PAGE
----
As of last check, Iowa is one of only 30 states that have a dramshop (sometimes spelled dram shop) law in order deter the over service of alcohol. Many states have eliminated the law which means licensed bar owners are basically free to over serve their bar patrons without any consequences. Of the states that have a law, some only apply if the bar serves a person who is under the legal drinking age of 21. Other states have so many exceptions to the law that in reality, very few claims are filed and very few establishments are brought to justice.
What Do I Have to Prove in a Dramshop Case?
The Iowa Supreme Court has described the statute as “Iowa’s dramshop statute is intended to place a hand of restraint on persons permitted to sell liquor and should be construed liberally to discourage the selling of excess liquor.” Atkins v. Baxter, 423 N.W.2d 6 (Iowa 1988). In Iowa in order to prove a dramshop law violation you have to first prove that the establishment someone was drinking at is licensed to sell and serve alcohol to the public. So basically this includes restaurants, bars, nightclubs, etc. There is generally no dramshop liability for stores that just sell alcohol, but do not serve it.
Once it is established that they are licensed to serve alcohol, you have to prove that the liquor licensee either:
- Sold and served alcohol to an intoxicated person when the licensee or permittee knew or should have known the person was intoxicated;
- Sold to and served the person to a point where the licensee or permittee knew or should have known the person would become intoxicated. Iowa Code § 123.92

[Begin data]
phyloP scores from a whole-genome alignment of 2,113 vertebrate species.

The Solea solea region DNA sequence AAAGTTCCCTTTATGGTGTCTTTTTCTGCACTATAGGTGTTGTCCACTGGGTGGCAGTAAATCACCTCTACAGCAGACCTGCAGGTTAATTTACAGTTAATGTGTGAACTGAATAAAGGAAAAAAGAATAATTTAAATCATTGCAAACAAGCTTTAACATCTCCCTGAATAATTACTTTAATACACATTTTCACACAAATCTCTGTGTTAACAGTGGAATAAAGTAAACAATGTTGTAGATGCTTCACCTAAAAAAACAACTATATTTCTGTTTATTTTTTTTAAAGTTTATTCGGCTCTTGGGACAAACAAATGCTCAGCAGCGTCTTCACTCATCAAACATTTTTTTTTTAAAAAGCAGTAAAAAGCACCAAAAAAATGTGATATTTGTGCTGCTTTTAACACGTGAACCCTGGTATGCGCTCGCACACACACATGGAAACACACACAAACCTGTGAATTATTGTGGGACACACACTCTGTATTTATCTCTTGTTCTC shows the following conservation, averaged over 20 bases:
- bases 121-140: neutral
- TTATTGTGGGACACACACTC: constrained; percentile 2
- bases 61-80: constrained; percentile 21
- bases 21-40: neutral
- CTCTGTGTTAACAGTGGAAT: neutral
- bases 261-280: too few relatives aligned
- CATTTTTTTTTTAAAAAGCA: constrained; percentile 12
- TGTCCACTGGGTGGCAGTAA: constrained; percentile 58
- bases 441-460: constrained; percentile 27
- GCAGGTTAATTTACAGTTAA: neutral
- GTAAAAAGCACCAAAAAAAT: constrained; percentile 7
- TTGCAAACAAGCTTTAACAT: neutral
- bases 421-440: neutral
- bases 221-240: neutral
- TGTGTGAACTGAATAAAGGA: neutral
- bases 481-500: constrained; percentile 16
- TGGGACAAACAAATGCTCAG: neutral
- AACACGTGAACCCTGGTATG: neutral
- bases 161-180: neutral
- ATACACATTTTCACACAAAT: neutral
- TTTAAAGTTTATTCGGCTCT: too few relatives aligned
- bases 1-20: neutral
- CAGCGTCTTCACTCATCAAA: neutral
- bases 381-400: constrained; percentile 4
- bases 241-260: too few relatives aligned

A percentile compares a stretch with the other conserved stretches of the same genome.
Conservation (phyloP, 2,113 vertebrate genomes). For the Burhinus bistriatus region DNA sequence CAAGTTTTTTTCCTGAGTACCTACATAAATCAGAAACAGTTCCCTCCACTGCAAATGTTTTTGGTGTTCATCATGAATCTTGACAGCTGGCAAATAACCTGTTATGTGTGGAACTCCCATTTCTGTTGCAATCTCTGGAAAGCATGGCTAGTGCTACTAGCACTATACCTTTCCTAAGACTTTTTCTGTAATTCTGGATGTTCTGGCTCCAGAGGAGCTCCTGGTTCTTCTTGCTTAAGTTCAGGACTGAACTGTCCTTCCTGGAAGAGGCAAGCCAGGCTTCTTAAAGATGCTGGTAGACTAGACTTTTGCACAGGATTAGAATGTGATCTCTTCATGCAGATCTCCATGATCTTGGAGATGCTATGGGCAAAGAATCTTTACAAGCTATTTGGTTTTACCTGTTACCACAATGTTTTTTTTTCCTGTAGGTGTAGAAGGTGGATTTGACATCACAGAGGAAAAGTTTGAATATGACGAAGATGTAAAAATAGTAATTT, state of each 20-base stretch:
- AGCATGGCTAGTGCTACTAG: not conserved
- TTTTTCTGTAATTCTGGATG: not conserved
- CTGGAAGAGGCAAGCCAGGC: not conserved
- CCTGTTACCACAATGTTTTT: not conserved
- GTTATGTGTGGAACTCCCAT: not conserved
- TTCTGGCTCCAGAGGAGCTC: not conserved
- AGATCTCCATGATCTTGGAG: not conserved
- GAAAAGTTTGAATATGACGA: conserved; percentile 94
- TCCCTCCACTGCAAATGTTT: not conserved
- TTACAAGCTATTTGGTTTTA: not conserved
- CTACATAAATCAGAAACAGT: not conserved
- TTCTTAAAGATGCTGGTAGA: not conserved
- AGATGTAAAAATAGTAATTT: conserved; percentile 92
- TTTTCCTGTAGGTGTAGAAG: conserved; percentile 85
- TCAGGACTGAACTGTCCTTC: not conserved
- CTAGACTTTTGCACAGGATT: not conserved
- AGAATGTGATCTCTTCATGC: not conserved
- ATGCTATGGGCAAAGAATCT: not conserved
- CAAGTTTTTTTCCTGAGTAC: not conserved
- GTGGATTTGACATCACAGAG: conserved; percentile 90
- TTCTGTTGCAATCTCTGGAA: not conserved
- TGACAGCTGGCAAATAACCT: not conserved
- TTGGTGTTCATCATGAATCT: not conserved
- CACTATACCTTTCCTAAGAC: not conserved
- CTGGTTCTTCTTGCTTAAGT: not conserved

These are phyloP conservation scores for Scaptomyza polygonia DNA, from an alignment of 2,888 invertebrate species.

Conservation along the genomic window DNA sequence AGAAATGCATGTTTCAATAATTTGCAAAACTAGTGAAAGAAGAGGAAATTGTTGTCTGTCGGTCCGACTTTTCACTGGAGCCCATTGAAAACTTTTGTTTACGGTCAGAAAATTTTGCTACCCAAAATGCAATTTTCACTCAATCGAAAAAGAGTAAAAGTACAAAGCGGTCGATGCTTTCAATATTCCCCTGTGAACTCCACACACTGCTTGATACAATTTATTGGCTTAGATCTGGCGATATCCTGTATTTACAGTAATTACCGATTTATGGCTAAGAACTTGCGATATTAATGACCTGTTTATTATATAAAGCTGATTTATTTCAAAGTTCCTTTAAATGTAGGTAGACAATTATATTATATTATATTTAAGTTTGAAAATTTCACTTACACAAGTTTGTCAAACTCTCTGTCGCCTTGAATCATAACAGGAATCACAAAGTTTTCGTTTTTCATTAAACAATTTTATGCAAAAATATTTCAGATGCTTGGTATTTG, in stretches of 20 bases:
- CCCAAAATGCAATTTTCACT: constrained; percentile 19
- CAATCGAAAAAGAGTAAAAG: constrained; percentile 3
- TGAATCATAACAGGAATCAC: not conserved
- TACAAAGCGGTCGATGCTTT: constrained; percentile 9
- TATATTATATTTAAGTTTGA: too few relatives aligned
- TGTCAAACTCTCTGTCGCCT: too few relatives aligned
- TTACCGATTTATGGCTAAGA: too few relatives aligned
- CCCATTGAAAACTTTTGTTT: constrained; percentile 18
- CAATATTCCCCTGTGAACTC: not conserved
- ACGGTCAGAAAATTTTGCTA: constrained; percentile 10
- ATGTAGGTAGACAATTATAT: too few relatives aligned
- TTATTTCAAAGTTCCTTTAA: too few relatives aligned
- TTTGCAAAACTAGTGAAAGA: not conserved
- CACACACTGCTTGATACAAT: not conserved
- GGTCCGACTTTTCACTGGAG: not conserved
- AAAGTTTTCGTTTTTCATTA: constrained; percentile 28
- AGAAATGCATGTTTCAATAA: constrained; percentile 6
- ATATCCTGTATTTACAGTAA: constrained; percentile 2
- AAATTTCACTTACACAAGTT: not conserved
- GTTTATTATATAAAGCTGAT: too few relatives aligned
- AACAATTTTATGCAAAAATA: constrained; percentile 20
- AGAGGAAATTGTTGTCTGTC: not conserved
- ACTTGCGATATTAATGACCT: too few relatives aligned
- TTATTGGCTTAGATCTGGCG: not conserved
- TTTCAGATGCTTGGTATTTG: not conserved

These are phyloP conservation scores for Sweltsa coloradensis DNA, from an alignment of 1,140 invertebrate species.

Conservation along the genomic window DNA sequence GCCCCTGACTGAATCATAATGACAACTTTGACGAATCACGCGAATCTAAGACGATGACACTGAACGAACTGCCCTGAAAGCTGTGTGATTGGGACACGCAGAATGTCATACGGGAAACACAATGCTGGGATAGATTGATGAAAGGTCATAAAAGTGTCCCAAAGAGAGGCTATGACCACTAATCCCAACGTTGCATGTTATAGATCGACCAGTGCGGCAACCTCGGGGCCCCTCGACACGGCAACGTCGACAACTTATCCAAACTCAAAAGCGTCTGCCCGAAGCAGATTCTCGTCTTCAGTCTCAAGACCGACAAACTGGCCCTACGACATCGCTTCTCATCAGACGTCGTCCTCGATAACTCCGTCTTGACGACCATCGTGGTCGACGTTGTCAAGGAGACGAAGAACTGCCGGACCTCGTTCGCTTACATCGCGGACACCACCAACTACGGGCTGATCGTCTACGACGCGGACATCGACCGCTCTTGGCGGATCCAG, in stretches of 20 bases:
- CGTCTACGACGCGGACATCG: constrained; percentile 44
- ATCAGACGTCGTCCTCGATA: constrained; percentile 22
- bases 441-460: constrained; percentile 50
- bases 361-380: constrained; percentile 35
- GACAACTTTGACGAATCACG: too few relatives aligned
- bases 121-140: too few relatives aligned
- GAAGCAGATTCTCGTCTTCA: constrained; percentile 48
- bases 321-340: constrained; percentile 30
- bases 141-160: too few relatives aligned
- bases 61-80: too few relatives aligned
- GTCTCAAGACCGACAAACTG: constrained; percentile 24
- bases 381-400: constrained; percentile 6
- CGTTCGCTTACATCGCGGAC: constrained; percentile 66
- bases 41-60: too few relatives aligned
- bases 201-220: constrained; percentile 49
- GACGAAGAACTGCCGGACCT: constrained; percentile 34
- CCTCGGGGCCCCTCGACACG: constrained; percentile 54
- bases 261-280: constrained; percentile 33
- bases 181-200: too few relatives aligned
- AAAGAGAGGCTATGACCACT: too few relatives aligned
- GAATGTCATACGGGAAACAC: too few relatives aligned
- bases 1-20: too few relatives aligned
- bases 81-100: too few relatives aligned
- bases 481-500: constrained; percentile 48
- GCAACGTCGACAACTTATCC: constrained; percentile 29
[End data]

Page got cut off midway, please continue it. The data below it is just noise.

What Do I Do if I Think I Have a Dramshop Case?
One big thing to keep in mind in a situation where you suspect or know that the responsible party was drunk and had been drinking to excess at a bar, restaurant, etc. is that there is a short time deadline to provide notice to the liquor licensee or permittee. Generally, you are required to serve written notice upon the licensee or permittee with sufficient detail about the claim within 6 months of the service of alcohol. See Iowa Code § 123.93.
It is almost never a good idea to wait to investigate a dramshop claim because people's memories fade over time and stories can change once a bartender talks to the insurance company about what happened. If you or a loved one have been injured or killed by an intoxicated person, you should immediately investigate the situation. Perhaps, the police or other law enforcement personnel are investigating the situation, but they are looking at the matter concerning criminal charges. You need someone looking into the situation concerning civil liability and the dramshop law can be difficult to prove even when a drunk driver is arrested after a crash after they left a bar. You should seek legal assistance if you think you may have an Iowa dramshop claim.
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